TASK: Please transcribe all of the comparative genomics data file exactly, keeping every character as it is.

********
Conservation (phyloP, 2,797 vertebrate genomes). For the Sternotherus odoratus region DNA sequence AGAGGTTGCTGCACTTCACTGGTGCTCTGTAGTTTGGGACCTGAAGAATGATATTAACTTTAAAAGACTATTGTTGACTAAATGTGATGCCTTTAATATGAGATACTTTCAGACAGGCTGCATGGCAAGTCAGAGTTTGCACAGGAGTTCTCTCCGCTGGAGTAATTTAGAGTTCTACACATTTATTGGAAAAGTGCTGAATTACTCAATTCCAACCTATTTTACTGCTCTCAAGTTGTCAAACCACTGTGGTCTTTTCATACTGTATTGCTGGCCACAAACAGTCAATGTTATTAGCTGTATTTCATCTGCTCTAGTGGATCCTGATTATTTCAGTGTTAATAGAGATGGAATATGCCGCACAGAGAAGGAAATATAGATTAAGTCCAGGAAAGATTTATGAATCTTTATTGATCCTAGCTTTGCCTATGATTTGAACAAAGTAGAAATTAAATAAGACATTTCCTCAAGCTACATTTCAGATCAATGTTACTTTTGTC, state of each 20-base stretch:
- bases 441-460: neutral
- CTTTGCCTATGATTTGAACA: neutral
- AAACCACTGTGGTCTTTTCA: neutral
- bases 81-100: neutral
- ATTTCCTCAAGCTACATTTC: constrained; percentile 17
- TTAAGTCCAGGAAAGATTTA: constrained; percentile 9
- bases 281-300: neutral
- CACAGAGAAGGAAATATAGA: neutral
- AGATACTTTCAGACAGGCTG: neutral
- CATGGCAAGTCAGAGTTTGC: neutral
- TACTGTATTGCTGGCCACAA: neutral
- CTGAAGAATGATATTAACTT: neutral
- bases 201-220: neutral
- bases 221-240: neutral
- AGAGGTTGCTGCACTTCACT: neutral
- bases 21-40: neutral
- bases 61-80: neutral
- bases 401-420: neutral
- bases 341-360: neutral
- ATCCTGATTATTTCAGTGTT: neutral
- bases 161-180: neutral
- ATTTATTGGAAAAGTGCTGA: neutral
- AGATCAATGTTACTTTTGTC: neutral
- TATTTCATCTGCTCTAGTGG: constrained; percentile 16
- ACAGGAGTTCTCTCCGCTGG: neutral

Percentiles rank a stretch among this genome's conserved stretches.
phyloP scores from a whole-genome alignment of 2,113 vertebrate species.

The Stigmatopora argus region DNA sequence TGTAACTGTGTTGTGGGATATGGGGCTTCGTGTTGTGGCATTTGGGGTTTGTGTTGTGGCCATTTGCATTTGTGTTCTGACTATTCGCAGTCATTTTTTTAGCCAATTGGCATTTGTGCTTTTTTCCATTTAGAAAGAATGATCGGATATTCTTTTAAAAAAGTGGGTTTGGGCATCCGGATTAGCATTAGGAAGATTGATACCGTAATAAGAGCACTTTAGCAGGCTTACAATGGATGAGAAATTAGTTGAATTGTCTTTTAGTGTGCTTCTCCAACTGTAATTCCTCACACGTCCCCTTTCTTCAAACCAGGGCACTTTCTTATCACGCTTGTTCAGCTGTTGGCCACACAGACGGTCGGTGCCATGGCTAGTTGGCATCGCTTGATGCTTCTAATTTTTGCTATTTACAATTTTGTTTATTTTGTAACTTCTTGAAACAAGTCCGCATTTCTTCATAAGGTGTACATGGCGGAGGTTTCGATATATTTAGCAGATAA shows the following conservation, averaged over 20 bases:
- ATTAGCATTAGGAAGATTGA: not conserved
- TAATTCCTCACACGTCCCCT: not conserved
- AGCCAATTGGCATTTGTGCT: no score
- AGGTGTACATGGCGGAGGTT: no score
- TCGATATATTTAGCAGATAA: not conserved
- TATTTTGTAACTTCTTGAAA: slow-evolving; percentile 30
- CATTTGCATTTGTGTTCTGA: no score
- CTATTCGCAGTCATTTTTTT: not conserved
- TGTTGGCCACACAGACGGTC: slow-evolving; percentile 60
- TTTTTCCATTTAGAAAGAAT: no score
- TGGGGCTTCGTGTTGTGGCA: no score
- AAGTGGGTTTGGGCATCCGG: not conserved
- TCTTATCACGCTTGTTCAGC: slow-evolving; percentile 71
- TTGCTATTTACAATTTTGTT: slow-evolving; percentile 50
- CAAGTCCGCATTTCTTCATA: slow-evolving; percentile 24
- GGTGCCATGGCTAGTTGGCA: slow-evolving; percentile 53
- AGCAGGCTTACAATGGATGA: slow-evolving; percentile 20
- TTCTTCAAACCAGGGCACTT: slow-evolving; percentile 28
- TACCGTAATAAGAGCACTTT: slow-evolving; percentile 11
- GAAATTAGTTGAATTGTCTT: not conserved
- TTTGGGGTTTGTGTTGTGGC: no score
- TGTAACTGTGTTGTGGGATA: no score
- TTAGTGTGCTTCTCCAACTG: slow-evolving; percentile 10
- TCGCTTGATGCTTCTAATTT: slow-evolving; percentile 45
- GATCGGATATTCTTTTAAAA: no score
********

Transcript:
Conservation (phyloP, 2,797 vertebrate genomes). For the Sternotherus odoratus region DNA sequence AGAGGTTGCTGCACTTCACTGGTGCTCTGTAGTTTGGGACCTGAAGAATGATATTAACTTTAAAAGACTATTGTTGACTAAATGTGATGCCTTTAATATGAGATACTTTCAGACAGGCTGCATGGCAAGTCAGAGTTTGCACAGGAGTTCTCTCCGCTGGAGTAATTTAGAGTTCTACACATTTATTGGAAAAGTGCTGAATTACTCAATTCCAACCTATTTTACTGCTCTCAAGTTGTCAAACCACTGTGGTCTTTTCATACTGTATTGCTGGCCACAAACAGTCAATGTTATTAGCTGTATTTCATCTGCTCTAGTGGATCCTGATTATTTCAGTGTTAATAGAGATGGAATATGCCGCACAGAGAAGGAAATATAGATTAAGTCCAGGAAAGATTTATGAATCTTTATTGATCCTAGCTTTGCCTATGATTTGAACAAAGTAGAAATTAAATAAGACATTTCCTCAAGCTACATTTCAGATCAATGTTACTTTTGTC, state of each 20-base stretch:
- bases 441-460: neutral
- CTTTGCCTATGATTTGAACA: neutral
- AAACCACTGTGGTCTTTTCA: neutral
- bases 81-100: neutral
- ATTTCCTCAAGCTACATTTC: constrained; percentile 17
- TTAAGTCCAGGAAAGATTTA: constrained; percentile 9
- bases 281-300: neutral
- CACAGAGAAGGAAATATAGA: neutral
- AGATACTTTCAGACAGGCTG: neutral
- CATGGCAAGTCAGAGTTTGC: neutral
- TACTGTATTGCTGGCCACAA: neutral
- CTGAAGAATGATATTAACTT: neutral
- bases 201-220: neutral
- bases 221-240: neutral
- AGAGGTTGCTGCACTTCACT: neutral
- bases 21-40: neutral
- bases 61-80: neutral
- bases 401-420: neutral
- bases 341-360: neutral
- ATCCTGATTATTTCAGTGTT: neutral
- bases 161-180: neutral
- ATTTATTGGAAAAGTGCTGA: neutral
- AGATCAATGTTACTTTTGTC: neutral
- TATTTCATCTGCTCTAGTGG: constrained; percentile 16
- ACAGGAGTTCTCTCCGCTGG: neutral

Percentiles rank a stretch among this genome's conserved stretches.
phyloP scores from a whole-genome alignment of 2,113 vertebrate species.

The Stigmatopora argus region DNA sequence TGTAACTGTGTTGTGGGATATGGGGCTTCGTGTTGTGGCATTTGGGGTTTGTGTTGTGGCCATTTGCATTTGTGTTCTGACTATTCGCAGTCATTTTTTTAGCCAATTGGCATTTGTGCTTTTTTCCATTTAGAAAGAATGATCGGATATTCTTTTAAAAAAGTGGGTTTGGGCATCCGGATTAGCATTAGGAAGATTGATACCGTAATAAGAGCACTTTAGCAGGCTTACAATGGATGAGAAATTAGTTGAATTGTCTTTTAGTGTGCTTCTCCAACTGTAATTCCTCACACGTCCCCTTTCTTCAAACCAGGGCACTTTCTTATCACGCTTGTTCAGCTGTTGGCCACACAGACGGTCGGTGCCATGGCTAGTTGGCATCGCTTGATGCTTCTAATTTTTGCTATTTACAATTTTGTTTATTTTGTAACTTCTTGAAACAAGTCCGCATTTCTTCATAAGGTGTACATGGCGGAGGTTTCGATATATTTAGCAGATAA shows the following conservation, averaged over 20 bases:
- ATTAGCATTAGGAAGATTGA: not conserved
- TAATTCCTCACACGTCCCCT: not conserved
- AGCCAATTGGCATTTGTGCT: no score
- AGGTGTACATGGCGGAGGTT: no score
- TCGATATATTTAGCAGATAA: not conserved
- TATTTTGTAACTTCTTGAAA: slow-evolving; percentile 30
- CATTTGCATTTGTGTTCTGA: no score
- CTATTCGCAGTCATTTTTTT: not conserved
- TGTTGGCCACACAGACGGTC: slow-evolving; percentile 60
- TTTTTCCATTTAGAAAGAAT: no score
- TGGGGCTTCGTGTTGTGGCA: no score
- AAGTGGGTTTGGGCATCCGG: not conserved
- TCTTATCACGCTTGTTCAGC: slow-evolving; percentile 71
- TTGCTATTTACAATTTTGTT: slow-evolving; percentile 50
- CAAGTCCGCATTTCTTCATA: slow-evolving; percentile 24
- GGTGCCATGGCTAGTTGGCA: slow-evolving; percentile 53
- AGCAGGCTTACAATGGATGA: slow-evolving; percentile 20
- TTCTTCAAACCAGGGCACTT: slow-evolving; percentile 28
- TACCGTAATAAGAGCACTTT: slow-evolving; percentile 11
- GAAATTAGTTGAATTGTCTT: not conserved
- TTTGGGGTTTGTGTTGTGGC: no score
- TGTAACTGTGTTGTGGGATA: no score
- TTAGTGTGCTTCTCCAACTG: slow-evolving; percentile 10
- TCGCTTGATGCTTCTAATTT: slow-evolving; percentile 45
- GATCGGATATTCTTTTAAAA: no score